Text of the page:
So, since these balls are so good, there’s quite a market for them. People are always looking for deals (who doesn’t like saving a little money?), and other unsavory people are looking to take advantage. It’s easy to take an Aramith box, throw a cheap $30 set of balls inside, and list it online for $150.
This is not to say that the majority of sellers online are doing this. But, the old line, “Buyer beware” has a special resonance when it comes to buying secondhand Aramith balls online. So, let’s get into how you can tell Aramith pool balls from other ones.
As I mentioned earlier in this article, visual inspection is not the best way to identify the balls themselves. It can give you clues to help you make a determination, but I wouldn’t rely on it fully.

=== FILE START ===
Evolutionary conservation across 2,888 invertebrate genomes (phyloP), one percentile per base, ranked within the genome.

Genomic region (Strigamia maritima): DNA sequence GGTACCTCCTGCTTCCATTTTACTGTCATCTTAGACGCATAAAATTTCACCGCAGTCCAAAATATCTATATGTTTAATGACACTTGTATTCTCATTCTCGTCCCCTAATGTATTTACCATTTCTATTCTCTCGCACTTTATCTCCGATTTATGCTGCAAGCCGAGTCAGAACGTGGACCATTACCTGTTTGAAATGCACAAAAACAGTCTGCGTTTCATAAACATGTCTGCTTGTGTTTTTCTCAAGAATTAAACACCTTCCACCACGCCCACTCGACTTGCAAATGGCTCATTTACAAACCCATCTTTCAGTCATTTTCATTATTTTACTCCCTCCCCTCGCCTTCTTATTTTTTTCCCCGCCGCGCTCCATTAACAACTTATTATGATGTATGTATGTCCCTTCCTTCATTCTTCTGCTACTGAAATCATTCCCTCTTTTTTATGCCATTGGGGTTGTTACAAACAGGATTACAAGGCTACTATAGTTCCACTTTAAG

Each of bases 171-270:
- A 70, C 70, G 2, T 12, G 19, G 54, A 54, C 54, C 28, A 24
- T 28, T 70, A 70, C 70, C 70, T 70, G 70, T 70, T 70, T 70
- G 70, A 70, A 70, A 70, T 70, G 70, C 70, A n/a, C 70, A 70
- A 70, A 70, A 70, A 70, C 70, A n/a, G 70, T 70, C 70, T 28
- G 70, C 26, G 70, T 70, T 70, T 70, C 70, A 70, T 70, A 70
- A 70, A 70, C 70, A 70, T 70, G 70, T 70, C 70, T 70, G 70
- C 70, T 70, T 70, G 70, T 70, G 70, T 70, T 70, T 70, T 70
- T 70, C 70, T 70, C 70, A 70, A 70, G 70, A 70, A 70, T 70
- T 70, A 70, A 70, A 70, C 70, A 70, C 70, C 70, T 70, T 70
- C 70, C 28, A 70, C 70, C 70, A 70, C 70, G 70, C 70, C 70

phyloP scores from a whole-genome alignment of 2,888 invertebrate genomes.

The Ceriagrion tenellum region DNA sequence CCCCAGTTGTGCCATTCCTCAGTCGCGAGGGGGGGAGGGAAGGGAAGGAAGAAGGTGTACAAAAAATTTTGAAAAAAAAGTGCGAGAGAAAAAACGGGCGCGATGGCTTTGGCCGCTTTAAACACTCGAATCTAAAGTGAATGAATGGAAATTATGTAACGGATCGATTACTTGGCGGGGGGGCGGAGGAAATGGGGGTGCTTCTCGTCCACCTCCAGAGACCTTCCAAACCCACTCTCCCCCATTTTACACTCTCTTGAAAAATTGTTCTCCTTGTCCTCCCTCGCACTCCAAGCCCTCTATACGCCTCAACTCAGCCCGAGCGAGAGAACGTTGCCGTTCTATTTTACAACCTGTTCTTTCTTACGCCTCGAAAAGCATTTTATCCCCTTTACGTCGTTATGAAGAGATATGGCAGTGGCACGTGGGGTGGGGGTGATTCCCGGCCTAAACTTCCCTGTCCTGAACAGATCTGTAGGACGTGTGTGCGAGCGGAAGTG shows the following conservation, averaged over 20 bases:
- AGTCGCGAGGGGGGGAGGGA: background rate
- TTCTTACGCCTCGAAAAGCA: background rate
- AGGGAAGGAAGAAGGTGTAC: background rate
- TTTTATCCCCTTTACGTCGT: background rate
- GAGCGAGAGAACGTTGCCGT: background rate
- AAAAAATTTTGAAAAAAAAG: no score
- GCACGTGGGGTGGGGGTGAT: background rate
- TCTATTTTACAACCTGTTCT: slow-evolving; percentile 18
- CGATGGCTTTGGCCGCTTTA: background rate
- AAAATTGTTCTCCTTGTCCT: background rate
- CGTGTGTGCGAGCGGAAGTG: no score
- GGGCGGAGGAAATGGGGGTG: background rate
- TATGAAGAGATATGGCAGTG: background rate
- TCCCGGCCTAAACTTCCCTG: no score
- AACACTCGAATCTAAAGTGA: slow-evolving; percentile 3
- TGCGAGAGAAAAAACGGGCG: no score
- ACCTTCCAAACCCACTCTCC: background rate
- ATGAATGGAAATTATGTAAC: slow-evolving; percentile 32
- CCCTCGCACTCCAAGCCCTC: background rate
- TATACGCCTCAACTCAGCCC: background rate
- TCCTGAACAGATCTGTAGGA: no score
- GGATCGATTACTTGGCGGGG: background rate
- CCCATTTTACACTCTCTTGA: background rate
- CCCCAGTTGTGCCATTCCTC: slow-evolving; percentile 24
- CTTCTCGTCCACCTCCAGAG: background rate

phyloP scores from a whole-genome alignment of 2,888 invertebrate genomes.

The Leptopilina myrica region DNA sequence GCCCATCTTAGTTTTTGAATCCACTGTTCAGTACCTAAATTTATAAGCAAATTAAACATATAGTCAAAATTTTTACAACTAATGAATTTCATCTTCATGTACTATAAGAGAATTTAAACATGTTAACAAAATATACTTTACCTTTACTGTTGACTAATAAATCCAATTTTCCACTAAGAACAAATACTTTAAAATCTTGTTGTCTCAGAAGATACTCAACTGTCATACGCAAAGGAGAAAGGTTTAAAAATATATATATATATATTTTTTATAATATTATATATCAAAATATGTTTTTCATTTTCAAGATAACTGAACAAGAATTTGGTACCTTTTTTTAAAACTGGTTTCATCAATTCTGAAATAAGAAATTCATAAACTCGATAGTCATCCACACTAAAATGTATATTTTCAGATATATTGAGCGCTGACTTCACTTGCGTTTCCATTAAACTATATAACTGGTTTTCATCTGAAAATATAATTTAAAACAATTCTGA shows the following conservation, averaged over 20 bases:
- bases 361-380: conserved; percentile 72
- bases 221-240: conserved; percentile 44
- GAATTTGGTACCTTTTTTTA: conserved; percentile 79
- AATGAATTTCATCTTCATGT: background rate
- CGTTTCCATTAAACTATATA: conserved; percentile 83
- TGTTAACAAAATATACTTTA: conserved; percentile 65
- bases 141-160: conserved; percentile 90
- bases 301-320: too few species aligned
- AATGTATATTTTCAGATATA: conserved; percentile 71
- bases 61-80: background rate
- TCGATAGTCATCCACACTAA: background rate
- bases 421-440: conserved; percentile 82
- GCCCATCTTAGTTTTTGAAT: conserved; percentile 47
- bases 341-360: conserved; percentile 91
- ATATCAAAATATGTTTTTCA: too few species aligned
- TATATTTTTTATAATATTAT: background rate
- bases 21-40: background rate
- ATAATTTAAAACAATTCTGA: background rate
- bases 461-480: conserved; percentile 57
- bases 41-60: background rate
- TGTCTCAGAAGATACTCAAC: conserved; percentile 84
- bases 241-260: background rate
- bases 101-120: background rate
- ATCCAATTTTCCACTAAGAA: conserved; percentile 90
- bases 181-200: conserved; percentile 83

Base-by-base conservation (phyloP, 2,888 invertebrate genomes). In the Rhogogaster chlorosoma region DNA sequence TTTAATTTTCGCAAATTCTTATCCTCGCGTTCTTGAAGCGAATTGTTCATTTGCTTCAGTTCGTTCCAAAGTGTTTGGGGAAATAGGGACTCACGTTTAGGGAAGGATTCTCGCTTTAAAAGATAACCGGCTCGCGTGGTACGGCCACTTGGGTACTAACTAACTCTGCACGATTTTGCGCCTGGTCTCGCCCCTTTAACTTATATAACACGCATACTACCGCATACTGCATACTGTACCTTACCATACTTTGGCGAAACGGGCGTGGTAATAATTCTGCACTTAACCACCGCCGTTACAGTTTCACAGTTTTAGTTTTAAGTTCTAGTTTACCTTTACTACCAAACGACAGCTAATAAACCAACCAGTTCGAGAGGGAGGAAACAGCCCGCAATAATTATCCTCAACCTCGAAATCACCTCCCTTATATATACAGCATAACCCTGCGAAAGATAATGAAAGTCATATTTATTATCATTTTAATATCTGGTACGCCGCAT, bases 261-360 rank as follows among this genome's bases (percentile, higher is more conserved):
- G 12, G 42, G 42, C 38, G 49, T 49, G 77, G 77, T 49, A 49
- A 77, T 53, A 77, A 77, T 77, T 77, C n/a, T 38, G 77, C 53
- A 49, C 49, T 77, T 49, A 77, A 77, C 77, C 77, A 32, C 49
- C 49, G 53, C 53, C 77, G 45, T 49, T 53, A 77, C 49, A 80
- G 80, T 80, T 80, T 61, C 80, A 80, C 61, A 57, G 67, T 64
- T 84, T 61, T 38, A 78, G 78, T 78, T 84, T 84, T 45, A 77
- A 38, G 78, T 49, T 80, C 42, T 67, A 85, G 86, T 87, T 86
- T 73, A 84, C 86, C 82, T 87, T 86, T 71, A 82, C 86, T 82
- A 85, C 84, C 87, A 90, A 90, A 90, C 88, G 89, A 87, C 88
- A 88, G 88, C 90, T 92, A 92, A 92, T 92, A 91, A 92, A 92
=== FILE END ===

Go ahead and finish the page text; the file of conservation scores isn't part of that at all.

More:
There are many websites online that say something to the effect of “Aramith pool balls come in a box repeatedly marked with the Aramith name.” As if that’s a good way to identify the balls inside. This is about as useful as saying diamond rings come in fancy plush boxes. It gives you no indication as to the product inside.
That being said, if someone is trying to sell you a set of Aramith balls in an unmarked box, you should ask them if it’s the original box or not.
The Product Line
One of the best ways to identify a set of Aramith balls is to find out what the specific product line is. When you’re buying a set, the seller should know. If you’ve just found a set of loose balls, it’s nearly impossible to tell.
But, if you can determine the product line, you can easily head over to the Aramith website and look at their pictures associated with the different product lines. There are several of these, including:
- Aramith Premium